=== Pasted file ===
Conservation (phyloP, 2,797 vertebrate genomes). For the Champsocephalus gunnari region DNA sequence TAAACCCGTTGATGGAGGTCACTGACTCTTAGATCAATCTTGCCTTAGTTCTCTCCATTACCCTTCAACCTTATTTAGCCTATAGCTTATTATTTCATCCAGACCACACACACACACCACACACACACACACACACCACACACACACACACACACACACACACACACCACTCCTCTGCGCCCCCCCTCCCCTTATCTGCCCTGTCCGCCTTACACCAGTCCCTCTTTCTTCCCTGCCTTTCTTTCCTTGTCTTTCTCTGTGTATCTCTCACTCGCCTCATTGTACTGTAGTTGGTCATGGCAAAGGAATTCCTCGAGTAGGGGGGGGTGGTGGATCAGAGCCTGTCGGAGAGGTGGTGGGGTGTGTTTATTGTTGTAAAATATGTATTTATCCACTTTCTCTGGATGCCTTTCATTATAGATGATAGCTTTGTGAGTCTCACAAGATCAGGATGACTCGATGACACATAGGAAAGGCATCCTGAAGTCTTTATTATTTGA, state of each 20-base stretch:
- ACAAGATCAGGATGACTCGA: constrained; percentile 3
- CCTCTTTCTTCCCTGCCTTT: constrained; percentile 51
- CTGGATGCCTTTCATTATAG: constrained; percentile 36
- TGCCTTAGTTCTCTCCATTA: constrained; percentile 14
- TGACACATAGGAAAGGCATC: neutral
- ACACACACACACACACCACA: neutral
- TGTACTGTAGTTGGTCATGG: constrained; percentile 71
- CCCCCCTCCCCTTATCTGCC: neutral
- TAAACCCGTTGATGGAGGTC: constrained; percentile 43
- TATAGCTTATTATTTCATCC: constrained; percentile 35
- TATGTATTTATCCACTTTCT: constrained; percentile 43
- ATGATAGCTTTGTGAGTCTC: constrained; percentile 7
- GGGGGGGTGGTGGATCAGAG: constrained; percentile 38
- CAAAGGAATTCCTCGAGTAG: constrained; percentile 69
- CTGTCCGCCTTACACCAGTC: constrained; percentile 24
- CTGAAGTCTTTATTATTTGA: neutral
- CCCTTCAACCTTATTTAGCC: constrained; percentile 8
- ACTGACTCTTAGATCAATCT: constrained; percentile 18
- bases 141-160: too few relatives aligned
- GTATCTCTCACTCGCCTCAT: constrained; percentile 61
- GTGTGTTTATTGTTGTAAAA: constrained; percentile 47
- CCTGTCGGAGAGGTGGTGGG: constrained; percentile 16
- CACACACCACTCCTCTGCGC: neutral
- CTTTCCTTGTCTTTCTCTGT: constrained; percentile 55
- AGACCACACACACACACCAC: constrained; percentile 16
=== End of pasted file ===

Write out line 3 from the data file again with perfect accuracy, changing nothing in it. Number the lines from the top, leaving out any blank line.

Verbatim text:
- CCTCTTTCTTCCCTGCCTTT: constrained; percentile 51